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Bulletin of the World Health Organization : 1979; Volume 57, Number 4, Year 1979 57 (4), Pages 513-533: Arthropod-Borne Encephalitides in the Americas

By T. P. Monath

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Book Id: WPLBN0000069398
Format Type: PDF eBook
File Size: 0.9 MB
Reproduction Date: 2005

Title: Bulletin of the World Health Organization : 1979; Volume 57, Number 4, Year 1979 57 (4), Pages 513-533: Arthropod-Borne Encephalitides in the Americas  
Author: T. P. Monath
Volume:
Language: English
Subject: Health., Public health, Wellness programs
Collections: Medical Library Collection, World Health Collection
Historic
Publication Date:
Publisher: World Health Organization

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Monath, T. P. (n.d.). Bulletin of the World Health Organization : 1979; Volume 57, Number 4, Year 1979 57 (4), Pages 513-533. Retrieved from http://netlibrary.net/


Description
Medical Reference Publication

Excerpt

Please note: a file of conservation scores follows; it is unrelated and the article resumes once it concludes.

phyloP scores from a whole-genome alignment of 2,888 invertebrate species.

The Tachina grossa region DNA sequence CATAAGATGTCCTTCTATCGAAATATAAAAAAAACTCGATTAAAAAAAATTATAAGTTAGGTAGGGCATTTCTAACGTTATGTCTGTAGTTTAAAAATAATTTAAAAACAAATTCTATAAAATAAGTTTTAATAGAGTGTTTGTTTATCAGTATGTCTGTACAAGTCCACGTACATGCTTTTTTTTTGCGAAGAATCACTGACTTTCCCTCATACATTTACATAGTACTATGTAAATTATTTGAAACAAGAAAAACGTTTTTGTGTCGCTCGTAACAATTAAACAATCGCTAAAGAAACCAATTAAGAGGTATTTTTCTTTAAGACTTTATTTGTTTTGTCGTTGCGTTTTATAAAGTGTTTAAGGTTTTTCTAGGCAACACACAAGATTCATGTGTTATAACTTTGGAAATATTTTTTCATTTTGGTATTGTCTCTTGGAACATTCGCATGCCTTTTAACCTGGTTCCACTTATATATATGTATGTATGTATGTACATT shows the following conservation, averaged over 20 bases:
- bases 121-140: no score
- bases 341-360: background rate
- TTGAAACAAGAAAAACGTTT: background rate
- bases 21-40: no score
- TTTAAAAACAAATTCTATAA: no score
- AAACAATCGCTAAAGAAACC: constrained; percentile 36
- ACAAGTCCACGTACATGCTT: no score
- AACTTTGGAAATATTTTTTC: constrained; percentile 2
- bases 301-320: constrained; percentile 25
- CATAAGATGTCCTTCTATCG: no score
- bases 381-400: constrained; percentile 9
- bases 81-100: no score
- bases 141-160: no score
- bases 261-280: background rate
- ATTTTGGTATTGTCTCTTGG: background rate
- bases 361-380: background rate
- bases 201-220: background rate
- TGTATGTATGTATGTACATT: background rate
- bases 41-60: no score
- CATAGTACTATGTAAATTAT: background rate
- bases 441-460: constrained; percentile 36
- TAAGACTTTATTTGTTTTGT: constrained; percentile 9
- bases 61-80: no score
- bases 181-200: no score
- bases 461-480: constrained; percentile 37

1. Introduction Waste stabilization ponds are Large, shallow, usually rectangular basins in which there is a continuous inflow and outflow of wastewater. The biological treatment that occurs in ponds is an entirely natural process achieved principally by bacteria and microalgae, and one that is unaided by man who merely allocates sufficient space for them to occur in a controlled manner. 1.1 TyIEes of pond There are three principal types of waste stabilization pond comnionly used in Mediterranean Europe and elsewhere: anaerobic ponds, facultative ponds and maturation ponds. Anaerobic ponds, as their name implies, are devoid of dissolved oxygen and contain no (or very few) algae. Facultative and maturation ponds have large algal populations, which play an essential role in waste stabilization; they are thus sometimes called photosynthetic or natural ponds. There are some variations of these types: for example, facultative ponds may be divided into primary and secondary facultative ponds, which receive raw and settled sewage respectively (the latter commonly being the effluent from anaerobic ponds); and maturation ponds are sometimes used to improve the bacteriological quality of the final effluent from conventional sewage treatment works, and are then often referred to as polishing ponds. Maturation ponds are also occasionally planted with floating or rooted macrophytcs, when they are known as macrophyte ponds, but this is not generally recommended for the reasons given in Annex 1. In addition, there is a fourth type of pond, high-rate algal ponds, which are primarily for the production of algal protein (rather than wastewater treatment). This type of pond, which is still largely experimental, is not recommerlded for general use at the present time for the reasons given in Annex 2. The three main types of pond are usually arranged in a series comprising either a primary facultative pond followed by one or more maturation ponds, or an anaerobic pond followed by a secondary facultative pond and one or more maturation ponds (Fig. 1). Such series of ponds are very advantageous, as they enable the different types of pond to perform their different functions in wastewater treatment and so produce an effluent of the desired quality. Anaerobic ponds are most advantageously used for the treatment of strong wastewaters (BODS > 300 mgll) and those containing a high concentration of suspended solids. They, and facultative ponds, are designed primarily for the removal of organic compounds, usually expressed in terms of their biochemical oxygen demand (BOD), whereas maturation ponds are designed mainly for the removal of excreted pathogens (for which faecal coliform bacteria are commonly used as indicator organisms) and plant nutrients (principally nitrogen and phosphorus salts), although, of course, some removal of BOD occurs in maturation ponds and pathogens and plant nutrients are removed to some extent in anaerobic and facultative ponds.